‘House of Games’ – BBC2

First things first, a disclaimer. I love Richard Osman. Tall, speccy, a little bit awkward, loves telly, trivia and making people laugh. Those features can easily describe us both. Insert dull-sounding tv show here; Nope, I’m not going to watch it. Oh, Richard Osman’s on it? Well I guess I’ll take a look. He is of course the quizzing genius behind the daytime TV phenomenon that is Pointless. A producer and director Pointless was in fact his first foray into jobs in front of the camera.

His new quiz show House of Games is in an early evening slot. I’ve seen it described as Only Connect for everyone, but the one loyal set of celebrities appearing for fives shows over a week reminds me of Dave’s supberb Taskmaster.  In week one comedians Nish Kumar and Al Murray are joined by TV presenter Anneka Rice, and Radio 1 presenter Clara Amfo. The celebs are well chosen and well mixed, bound to be a bit reliant on stand-up comics for quick wit and general show-off skills. As Taskmaster proves, this is no bad thing.

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‘Streetmate’

In an era of 90s reboots could there be a more perfect presenter than Scarlett Moffatt to take over from Davina McCall on Streetmate duties? The original dating series ran on Channel 4 from 1998-2001 and had a whopping 45 episodes across 4 series. Before she was Ms Big Brother Davina was mainly running down streets searching for eligible singletons like Anneka Rice chasing a helicopter (a 90’s reference that won’t help millennials understand what I mean). Likely couples were set up in the street and then sent off together on a date.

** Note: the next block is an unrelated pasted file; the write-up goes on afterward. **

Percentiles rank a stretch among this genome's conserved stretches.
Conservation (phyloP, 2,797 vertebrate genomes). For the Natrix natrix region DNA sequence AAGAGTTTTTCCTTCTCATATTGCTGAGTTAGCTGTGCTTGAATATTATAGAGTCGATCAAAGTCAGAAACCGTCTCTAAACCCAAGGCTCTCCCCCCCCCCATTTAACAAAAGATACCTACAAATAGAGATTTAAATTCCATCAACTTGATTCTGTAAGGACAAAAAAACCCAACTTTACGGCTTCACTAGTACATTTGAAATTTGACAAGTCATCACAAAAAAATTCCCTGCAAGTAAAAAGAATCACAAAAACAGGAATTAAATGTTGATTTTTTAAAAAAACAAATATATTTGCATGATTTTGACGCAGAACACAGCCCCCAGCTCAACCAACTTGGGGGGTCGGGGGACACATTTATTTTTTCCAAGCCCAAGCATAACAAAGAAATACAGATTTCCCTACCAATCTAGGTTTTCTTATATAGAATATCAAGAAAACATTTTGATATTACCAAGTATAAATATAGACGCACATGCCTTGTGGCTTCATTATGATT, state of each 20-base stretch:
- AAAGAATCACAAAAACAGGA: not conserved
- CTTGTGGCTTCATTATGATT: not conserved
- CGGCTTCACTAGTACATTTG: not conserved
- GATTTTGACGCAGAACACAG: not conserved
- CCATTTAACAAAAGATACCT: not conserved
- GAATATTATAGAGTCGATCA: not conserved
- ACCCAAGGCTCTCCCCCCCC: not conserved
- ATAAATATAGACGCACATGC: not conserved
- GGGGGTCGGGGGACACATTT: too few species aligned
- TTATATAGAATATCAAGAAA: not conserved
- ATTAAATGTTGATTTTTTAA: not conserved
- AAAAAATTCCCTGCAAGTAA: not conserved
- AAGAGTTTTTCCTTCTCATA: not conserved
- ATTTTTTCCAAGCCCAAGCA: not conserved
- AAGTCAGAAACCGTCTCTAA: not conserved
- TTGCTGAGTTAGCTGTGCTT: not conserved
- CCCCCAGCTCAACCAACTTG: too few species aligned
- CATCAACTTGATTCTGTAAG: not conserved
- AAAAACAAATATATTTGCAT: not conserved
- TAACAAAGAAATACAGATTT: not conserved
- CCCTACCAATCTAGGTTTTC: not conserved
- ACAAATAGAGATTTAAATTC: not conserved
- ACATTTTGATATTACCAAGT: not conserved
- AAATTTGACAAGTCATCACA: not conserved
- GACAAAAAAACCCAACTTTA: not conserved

A simple dating show like this is even more relevant these days, as people grow sick of using dating apps that encourage fakery and catfishing. Isn’t it exciting to meet people in real life with none of the technical gubbins getting in the way. Streetmate was always rawer and more authentic than any other dating show on tv, then and now. Having the presenter make the play reduces the very real awkwardness and takes the embarrassment out of what could be a hugely embarrassing situation.

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‘The Art of Japanese Life’

A long time ago, in a country far far away, I had a Japanese roommate. Manabu was lovely, a total gentleman, but not very chatty. I blame the language barrier, or maybe we just didn’t have that much in common. Eventually we bonded over injuries (his sporting, mine alcohol-related), microwave breakfast burritos (he loathed them, I loved them) and our two crazy little island homes. Comparing the UK and Japan is not as odd as it first sounds. Culturally and geographically we have a lot of shared aspects. We’re wilful independent island nations, who revere our daring histories of medieval knights and samurai warriors. Other countries are somewhat nervous around us as if you give us a flag and a gun we tend to get a little carried away and decide to go off and be a colonial invading force. Small countries, big ideas. Despite our macho military history, our national characters are reserved and polite, and we like to know our place in the social hierarchy. We’re the worlds best queuers!